Embark on a personalized and dynamic journey with a professional postural assessment designed to enhance your sporting experience. Whether you aim for optimal comfort, peak performance, or the prevention of injuries, I’m here to assist you. If you’re experiencing discomfort or pain on your bike, rest assured that I’m committed to improving your cycling experience, catering to individuals of all levels and practice types.

Experience more comfort, exert less effort, and reduce the risk of injuries with a dynamic postural assessment.

Bernard Hinault once said, ‘Only 2% of cyclists need a custom bike. A custom position, on the other hand, everyone must have.’ 

Indeed, a solid posture is the foundation of every cycling practice. Whether you seek enhanced performance or greater comfort, the postural assessment provides both. Optimizing the connection between you and your bike is the crucial element for achieving peak performance. After all, effectiveness is unattainable without comfort.

Comfort + Efficiency = Performance.

Even if your primary focus is on performance, your position must be sufficiently comfortable to be maintained without wasting energy on a posture that doesn’t fit. It’s the bike that should adapt to YOU, not the other way around. The postural assessment involves analyzing your posture and technique on your bike or a fit bike to optimize you for peak performance and minimize the risk of overload injuries. It places you as a  cyclist at the center of the analysis, striving to achieve harmony between you and your bike.

The proposed method is dynamic in two ways:

  • The postural assessment occurs in motion, pedaling on your own bike on a trainer or on a fit bike.
  • You are actively involved in the process. The art of fitting involves juggling objective observations and subjective sensations. This makes each session unique and every postural assessment exciting.

In the early days, postural assessments were primarily sought by particularly ambitious cyclists, while recreational riders often hesitated, wrongly believing they weren’t skilled enough or didn’t need it. This perception has evolved significantly, especially in the last decade, with the growing number of cyclists and a better understanding of the importance of a position tailored to their practice.

For this reason, a serious, professional postural assessment is indispensable. Statistics indicate that 85% of cyclists could be susceptible to overload injuries. Considering the number of crank turns in an hour (5,400 for a pedaling frequency of 90 rpm) and the hours spent on the bike, it becomes evident that a poor fit can lead to damage.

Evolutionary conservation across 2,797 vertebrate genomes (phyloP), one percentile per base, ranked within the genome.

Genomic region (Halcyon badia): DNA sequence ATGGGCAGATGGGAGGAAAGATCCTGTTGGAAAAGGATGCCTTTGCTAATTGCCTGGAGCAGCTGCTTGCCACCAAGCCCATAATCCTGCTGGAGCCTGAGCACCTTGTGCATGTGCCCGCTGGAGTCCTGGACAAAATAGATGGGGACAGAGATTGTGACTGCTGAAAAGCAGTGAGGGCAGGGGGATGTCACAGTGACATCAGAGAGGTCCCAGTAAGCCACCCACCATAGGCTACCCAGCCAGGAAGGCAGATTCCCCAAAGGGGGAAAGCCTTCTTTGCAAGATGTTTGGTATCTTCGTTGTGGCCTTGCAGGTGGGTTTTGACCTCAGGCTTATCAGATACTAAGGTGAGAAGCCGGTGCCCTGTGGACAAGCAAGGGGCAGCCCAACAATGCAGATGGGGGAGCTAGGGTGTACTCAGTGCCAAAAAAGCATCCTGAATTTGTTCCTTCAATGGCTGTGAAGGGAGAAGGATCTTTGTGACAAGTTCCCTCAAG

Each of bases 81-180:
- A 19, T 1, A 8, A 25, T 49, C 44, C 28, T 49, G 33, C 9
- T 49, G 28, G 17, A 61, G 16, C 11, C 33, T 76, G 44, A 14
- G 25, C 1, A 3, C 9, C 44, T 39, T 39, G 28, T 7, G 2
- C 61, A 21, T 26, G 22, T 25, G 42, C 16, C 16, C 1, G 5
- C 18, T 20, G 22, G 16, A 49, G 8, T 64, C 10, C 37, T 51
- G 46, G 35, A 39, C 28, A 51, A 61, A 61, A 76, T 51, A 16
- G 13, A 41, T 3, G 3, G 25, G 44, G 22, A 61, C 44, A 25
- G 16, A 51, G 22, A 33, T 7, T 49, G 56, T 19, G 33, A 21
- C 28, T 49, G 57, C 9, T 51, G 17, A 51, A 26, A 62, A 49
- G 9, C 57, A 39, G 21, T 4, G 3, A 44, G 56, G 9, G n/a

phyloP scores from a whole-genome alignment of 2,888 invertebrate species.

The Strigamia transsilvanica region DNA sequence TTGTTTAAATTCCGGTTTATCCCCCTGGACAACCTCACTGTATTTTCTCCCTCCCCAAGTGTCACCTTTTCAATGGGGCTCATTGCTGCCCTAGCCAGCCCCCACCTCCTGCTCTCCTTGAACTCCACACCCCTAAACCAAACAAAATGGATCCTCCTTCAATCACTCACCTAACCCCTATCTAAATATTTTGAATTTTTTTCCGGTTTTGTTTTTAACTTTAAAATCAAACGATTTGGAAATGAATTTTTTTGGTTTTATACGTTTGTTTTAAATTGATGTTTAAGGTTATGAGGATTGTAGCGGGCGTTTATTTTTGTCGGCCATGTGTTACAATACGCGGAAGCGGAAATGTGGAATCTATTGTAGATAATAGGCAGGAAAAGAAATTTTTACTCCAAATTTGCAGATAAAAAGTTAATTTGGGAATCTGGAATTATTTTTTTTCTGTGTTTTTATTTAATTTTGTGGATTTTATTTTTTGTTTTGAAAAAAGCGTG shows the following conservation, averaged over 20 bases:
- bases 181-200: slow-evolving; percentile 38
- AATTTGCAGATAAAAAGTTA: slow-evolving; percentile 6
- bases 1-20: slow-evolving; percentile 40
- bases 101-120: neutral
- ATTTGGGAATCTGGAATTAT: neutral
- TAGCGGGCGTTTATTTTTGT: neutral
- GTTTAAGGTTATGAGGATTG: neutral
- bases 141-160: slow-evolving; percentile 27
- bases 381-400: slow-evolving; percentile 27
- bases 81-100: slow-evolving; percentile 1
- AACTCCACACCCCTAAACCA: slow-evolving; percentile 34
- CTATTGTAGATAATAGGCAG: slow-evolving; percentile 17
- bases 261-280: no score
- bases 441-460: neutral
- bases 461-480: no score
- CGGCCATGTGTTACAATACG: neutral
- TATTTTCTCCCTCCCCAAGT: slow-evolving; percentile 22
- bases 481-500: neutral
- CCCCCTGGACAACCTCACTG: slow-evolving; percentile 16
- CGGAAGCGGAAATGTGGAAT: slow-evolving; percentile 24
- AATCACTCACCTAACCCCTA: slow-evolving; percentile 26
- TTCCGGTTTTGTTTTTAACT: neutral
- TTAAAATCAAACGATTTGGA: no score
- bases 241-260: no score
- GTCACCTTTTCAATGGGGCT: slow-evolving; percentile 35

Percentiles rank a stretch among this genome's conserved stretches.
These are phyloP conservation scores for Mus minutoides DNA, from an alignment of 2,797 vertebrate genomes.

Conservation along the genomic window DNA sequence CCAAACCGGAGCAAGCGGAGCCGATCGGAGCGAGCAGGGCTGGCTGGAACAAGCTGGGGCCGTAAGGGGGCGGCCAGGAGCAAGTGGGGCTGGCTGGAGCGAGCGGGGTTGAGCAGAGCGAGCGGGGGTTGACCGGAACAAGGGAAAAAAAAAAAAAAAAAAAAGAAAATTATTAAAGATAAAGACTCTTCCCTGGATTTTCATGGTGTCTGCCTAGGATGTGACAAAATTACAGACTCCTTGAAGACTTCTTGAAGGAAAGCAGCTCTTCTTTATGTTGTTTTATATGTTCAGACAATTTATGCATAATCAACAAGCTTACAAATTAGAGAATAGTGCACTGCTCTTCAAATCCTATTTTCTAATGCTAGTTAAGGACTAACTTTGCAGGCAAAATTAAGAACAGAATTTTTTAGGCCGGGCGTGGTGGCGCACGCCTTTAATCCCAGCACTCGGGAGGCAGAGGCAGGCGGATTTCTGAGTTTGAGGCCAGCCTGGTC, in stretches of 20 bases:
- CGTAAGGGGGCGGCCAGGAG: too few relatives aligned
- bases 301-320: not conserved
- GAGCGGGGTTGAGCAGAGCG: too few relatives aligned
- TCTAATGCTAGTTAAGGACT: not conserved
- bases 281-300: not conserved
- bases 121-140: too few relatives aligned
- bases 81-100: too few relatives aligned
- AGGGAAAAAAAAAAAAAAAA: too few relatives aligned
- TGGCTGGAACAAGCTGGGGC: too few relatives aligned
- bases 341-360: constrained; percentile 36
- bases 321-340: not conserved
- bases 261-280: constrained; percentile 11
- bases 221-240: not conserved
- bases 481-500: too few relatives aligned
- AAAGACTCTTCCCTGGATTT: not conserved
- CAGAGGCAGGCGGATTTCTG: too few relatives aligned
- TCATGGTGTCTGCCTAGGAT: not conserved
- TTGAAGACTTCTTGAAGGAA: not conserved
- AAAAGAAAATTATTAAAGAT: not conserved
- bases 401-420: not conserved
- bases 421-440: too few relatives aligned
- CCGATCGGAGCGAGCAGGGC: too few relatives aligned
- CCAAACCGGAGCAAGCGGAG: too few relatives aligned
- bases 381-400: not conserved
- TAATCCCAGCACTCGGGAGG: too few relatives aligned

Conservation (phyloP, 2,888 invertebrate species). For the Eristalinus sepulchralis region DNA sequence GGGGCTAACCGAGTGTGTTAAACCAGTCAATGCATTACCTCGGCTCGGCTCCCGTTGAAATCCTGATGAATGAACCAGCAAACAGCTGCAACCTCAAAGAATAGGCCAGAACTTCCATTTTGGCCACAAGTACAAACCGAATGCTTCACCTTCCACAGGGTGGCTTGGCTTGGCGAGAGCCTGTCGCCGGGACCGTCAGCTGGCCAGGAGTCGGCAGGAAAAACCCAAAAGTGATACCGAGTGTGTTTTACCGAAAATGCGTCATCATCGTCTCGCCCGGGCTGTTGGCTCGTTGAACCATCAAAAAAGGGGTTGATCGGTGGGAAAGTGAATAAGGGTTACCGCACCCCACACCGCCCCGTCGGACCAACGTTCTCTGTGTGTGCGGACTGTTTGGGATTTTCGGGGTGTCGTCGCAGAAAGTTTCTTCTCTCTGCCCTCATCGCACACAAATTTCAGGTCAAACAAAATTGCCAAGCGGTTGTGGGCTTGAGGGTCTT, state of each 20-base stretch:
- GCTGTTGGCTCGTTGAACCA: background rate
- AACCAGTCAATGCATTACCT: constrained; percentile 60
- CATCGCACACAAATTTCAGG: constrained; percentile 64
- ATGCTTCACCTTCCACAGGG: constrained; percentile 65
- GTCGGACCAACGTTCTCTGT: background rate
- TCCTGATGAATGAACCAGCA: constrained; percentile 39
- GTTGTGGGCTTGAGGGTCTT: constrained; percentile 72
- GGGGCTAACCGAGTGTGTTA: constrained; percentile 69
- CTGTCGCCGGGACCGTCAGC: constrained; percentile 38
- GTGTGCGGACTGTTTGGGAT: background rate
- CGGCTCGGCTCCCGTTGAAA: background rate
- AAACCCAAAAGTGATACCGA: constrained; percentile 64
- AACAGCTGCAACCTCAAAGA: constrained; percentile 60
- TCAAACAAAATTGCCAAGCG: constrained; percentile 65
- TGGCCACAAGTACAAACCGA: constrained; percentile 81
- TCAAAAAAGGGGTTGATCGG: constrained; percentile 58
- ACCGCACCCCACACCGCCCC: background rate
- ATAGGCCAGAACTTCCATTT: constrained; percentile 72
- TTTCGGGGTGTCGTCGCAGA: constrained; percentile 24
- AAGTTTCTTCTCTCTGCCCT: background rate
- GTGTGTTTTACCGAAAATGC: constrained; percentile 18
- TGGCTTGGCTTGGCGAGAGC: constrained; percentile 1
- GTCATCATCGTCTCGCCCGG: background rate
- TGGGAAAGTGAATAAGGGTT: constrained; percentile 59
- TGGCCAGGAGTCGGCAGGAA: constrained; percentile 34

The postural assessment also serves to prevent such injuries. If damage has already occurred, it aids in identifying the cause, often becoming a crucial step in treatment. Correct diagnosis and treatment that address the root cause are essential, as solely treating symptoms is usually ineffective. If initial treatments prove unsatisfactory, exploration of the cyclist’s bike, settings, and technique becomes necessary.

Your optimal and biomechanically correct posture is influenced by various factors:

  • Morphological Characteristics: Includes factors like height, flexibility, measurements, and identifying any asymmetries.

  • Stability: Emphasizes the importance of overall stability. For instance, having powerful legs is beneficial, but poor stability in the pelvis and trunk can be likened to firing a cannon from a canoe.

  • Traumatological History: Encompasses direct traumas, overload injuries, and surgical interventions that might impact the current condition.

  • Previous Sports Experience: Considers the individual’s history in sports, providing insights into their familiarity with physical activities.

  • Practice: Reflects the range your practices, from leisure to competitive sports, encompassing road cycling, mountain biking, triathlon, cyclocross, hiking, and more.

  • Ambitions: Considers your goals, both short and long term, influencing the desired level of performance and achievement.

  • Sensations: Encompasses subjective feelings during cycling, including discomfort, pain, and overall efficiency.

  • Technique: Acknowledges the bidirectional relationship between technique and position, recognizing that one influences the other.

Postural assessment is an ongoing process and shouldn’t be considered complete after the first session. Your body evolves, your weight changes, flexibility varies throughout the day, work and activities influence your sensations. Even an extended break can lead to a significant shift where you no longer recognize yourself or your bike and position.

In this sense, postural assessment is a journey, and I would be delighted if we embarked on it together.